Posted on 08/07/2015

Program-Wide Positive Behavior Support:

Supporting Young Children's Social-Emotional Development and Addressing Challenging Behavior

Positive Behavior Support (PBS) describes a process for addressing children’s challenging behavior that is based on an understanding of the purpose of the behavior and a focus on teaching new skills to replace challenging behavior. Over the last 20 years, there has been an accumulation of evidence that the use of PBS can result in decreases in problem behavior and assisting individuals with challenging behavior and their families in achieving their desired lifestyle.

Posted on 08/07/2015

Seeking Shelter

The Experiences and Unmet Needs of LGBT Homeless Youth

In 2010, the Center for American Progress issued a landmark report on homelessness among lesbian, gay, bisexual, and transgender, or LGBT, youth. “On the Streets: The Federal Response to Gay and Transgender Homeless Youth” explored the drivers of homelessness among LGBT youth, the experiences they have on the street, and proposed federal interventions that could help address the epidemic of homelessness among LGBT children and young adults.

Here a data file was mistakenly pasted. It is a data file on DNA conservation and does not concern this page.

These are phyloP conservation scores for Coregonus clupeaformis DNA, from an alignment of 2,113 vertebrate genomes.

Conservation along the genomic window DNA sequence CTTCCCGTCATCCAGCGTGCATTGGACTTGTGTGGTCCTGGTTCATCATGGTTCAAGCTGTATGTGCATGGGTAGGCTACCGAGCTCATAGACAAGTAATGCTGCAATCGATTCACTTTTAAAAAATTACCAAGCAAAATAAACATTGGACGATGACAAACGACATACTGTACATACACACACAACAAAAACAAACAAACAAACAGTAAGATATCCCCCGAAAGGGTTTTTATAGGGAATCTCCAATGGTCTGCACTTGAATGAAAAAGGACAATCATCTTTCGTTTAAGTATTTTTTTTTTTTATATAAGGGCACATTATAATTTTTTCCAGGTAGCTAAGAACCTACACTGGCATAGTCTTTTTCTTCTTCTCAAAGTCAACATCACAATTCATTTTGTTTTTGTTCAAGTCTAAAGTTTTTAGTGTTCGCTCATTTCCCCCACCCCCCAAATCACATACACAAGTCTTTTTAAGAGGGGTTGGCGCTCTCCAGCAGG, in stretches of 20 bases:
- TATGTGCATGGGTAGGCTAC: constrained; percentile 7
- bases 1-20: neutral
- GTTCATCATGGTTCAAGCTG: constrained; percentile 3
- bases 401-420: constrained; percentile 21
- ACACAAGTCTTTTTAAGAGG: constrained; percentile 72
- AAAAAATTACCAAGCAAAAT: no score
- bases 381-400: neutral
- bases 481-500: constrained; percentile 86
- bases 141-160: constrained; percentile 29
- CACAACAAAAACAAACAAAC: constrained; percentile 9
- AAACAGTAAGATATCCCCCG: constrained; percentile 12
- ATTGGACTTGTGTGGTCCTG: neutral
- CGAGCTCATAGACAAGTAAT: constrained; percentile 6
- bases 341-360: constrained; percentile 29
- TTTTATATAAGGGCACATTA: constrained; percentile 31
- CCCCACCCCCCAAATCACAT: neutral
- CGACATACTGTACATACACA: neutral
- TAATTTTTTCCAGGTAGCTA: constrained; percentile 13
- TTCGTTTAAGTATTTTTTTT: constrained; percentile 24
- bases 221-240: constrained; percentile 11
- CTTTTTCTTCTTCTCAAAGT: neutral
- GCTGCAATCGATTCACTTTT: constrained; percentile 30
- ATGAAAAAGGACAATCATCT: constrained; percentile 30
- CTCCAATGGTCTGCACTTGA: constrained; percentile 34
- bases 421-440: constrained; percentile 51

Posted on 08/07/2015

Supporting Homeless Children and Youth through Proactive and Positive Behavior Management

Research Summary

A well-established body of research finds that children living in poverty have a higher risk of developing a variety of social, emotional, and behavioral problems (Armstrong, 2009; Eamon, 2001). Children who are homeless face all the adversities that children in poverty face, along with the additional risks associated with unstable housing (Murphy & Tobin, 2011; Samuels, Shinn, & Buckner, 2010; Wadsworth, Raviv, Reinhard, & Wolff, 2008). 

Posted on 08/07/2015

The Role of Housing in the Transition Process of Youth and Young Adults: A Twenty-year Perspective